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Ramlal Murlidhar Vs. Jogendra Krishna Ray - Court Judgment

LegalCrystal Citation
CourtKolkata
Decided On
Judge
Reported in91Ind.Cas.790
AppellantRamlal Murlidhar
RespondentJogendra Krishna Ray
Cases ReferredEthel Georgina Kerr v. Clara B. Ruxton
Excerpt:
contract act (ix of 1872), section 62 - debtor and creditor--mortgage, execution of--loan, contract of, whether superseded--intention of parties. - .....the plaintiff and other creditors charging certain property for the purpose of securing their pre-existing debts.3. the only point taken on behalf of the defendant is that the debt on the hatchitta is merged in the mortgage and that the plaintiffs are not entitled to recover on the hatchittas exclusively.4. no oral evidence has been adduced on either side, and i have been referred to the terms of the mortgage itself. it is argued under section 62 of the indian contrast act that the parties agreed to substitute one contract for the other. but this is a question of fact and intention, viz., whether the mortgage was intended to be collateral or in substitution.5. i have been referred on behalf of the plaintiffs to ethel georgina kerr v. clara b. ruxton 4 c.l.j. 510, where it was held that.....
Judgment:

Buckland, J.

1. This is a suit to recover the sum of Rs. 25,000 as principal, and, Rs. 7,8.53, the balance of interest due on a hatchitta with further interest in default. The principal sum was advanced on the 14th November 1920. The defendants on the same day sighed a hatchitta. The hatchitta is admitted and also payments of interest subsequently made.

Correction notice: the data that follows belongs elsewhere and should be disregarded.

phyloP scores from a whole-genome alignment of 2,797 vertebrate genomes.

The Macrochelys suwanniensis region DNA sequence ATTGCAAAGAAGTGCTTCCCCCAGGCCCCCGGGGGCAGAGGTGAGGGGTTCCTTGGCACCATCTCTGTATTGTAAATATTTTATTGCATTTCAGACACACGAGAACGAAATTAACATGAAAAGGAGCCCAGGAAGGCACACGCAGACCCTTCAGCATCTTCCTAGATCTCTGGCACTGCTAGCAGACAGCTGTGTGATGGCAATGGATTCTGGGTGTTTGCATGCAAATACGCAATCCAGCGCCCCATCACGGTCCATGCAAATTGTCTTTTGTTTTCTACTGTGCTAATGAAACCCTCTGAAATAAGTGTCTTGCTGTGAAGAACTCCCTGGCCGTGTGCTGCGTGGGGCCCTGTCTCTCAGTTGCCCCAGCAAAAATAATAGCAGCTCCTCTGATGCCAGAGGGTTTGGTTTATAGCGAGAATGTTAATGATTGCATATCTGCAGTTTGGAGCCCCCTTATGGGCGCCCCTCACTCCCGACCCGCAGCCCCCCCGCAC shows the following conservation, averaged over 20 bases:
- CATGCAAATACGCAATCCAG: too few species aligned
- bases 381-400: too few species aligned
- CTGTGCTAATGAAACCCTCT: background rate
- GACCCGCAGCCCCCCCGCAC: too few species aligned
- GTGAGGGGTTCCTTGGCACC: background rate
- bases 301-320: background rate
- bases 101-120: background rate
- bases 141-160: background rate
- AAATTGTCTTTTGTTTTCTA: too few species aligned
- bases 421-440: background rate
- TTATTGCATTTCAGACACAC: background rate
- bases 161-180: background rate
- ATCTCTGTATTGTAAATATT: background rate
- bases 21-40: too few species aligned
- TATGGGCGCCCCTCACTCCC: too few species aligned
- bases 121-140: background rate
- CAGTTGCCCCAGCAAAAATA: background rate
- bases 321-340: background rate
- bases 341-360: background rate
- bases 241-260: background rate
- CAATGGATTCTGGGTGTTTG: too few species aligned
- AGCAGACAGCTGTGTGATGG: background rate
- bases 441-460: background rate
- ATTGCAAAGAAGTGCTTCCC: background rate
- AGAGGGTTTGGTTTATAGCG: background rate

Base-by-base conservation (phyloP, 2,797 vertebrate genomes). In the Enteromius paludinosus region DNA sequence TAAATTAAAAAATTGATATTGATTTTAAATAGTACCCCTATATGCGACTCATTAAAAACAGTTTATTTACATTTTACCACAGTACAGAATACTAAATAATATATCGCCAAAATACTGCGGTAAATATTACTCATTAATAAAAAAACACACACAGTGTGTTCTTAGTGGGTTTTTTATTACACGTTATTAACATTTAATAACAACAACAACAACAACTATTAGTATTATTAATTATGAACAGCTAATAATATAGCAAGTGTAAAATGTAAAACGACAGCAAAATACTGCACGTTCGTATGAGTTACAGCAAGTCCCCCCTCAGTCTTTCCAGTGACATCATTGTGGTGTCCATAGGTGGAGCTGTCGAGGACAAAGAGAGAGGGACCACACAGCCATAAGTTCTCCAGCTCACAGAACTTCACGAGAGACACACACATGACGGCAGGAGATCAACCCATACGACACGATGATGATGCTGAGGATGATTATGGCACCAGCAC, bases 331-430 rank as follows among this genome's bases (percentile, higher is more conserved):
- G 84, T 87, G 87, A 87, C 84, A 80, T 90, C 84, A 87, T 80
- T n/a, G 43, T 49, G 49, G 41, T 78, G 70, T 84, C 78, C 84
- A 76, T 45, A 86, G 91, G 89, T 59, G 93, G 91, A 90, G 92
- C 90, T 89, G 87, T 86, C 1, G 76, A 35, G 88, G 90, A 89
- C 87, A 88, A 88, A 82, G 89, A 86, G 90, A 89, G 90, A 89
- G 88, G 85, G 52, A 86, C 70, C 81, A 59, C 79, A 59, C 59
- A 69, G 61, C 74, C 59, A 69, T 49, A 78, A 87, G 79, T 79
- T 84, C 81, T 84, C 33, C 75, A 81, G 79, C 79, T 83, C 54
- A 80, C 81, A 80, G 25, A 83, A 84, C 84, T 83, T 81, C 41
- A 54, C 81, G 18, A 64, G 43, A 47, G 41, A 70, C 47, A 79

2. It appears that on the 3rd May 1921 the defendants by way of security executed a mortgage in favour of the plaintiff and other creditors charging certain property for the purpose of securing their pre-existing debts.

3. The only point taken on behalf of the defendant is that the debt on the hatchitta is merged in the mortgage and that the plaintiffs are not entitled to recover on the hatchittas exclusively.

4. No oral evidence has been adduced on either side, and I have been referred to the terms of the mortgage itself. It is argued under Section 62 of the Indian Contrast Act that the parties agreed to substitute one contract for the other. But this is a question of fact and intention, viz., whether the mortgage was intended to be collateral or in substitution.

5. I have been referred on behalf of the plaintiffs to Ethel Georgina Kerr v. Clara B. Ruxton 4 C.L.J. 510, where it was held that where there is an existing debt, and the payment of it is secured by a deed intended to operate as a mortgage, the pre-existing personal liability of the debtor is not superseded. Upon the deed itself, it does not in my opinion, appear that it was the intention of the parties to substitute it for pre-existing debt, and in consequence the liability of the debtor was not there by superseded.

6. The mortgage, in my opinion, was merely intended as a collateral security. As regards this, the plaintiff asked for leave under Order II, Rule 2, of the C.P.C. to reserve his rights under the mortgage. Such leave has been granted, if necessary, grant it now and there will be a decree for the amount claimed with costs oil scale No. 2, interest on judgment at 6 percent.


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